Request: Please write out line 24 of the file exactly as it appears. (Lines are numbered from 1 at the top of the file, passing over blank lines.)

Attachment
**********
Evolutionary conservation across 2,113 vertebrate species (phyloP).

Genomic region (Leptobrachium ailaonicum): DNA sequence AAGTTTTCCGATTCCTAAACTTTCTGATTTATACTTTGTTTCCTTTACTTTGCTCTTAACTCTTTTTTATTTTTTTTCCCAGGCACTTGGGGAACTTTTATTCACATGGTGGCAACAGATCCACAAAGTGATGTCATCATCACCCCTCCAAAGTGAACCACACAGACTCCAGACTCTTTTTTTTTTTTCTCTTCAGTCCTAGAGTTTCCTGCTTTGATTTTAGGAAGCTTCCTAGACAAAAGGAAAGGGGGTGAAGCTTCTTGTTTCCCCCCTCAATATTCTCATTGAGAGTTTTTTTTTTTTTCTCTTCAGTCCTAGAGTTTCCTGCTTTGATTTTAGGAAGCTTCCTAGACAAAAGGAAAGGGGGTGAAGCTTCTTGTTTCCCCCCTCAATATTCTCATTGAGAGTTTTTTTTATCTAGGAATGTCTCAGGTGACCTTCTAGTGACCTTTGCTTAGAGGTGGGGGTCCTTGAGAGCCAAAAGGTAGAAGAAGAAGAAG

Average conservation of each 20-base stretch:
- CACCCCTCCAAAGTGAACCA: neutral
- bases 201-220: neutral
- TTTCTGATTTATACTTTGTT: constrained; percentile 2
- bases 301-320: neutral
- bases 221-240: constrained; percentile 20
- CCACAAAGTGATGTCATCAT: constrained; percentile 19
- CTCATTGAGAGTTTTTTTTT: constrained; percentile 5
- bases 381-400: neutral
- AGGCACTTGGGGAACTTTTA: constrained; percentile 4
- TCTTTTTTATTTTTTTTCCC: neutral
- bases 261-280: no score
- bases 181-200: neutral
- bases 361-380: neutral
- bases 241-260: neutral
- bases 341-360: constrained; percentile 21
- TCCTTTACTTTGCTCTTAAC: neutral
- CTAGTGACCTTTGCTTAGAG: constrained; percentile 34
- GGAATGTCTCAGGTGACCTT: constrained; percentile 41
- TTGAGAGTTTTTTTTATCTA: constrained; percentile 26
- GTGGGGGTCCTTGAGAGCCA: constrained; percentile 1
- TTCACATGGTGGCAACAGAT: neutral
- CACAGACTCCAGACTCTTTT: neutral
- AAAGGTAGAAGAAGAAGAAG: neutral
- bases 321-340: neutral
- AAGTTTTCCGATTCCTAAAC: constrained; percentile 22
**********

- TTCACATGGTGGCAACAGAT: neutral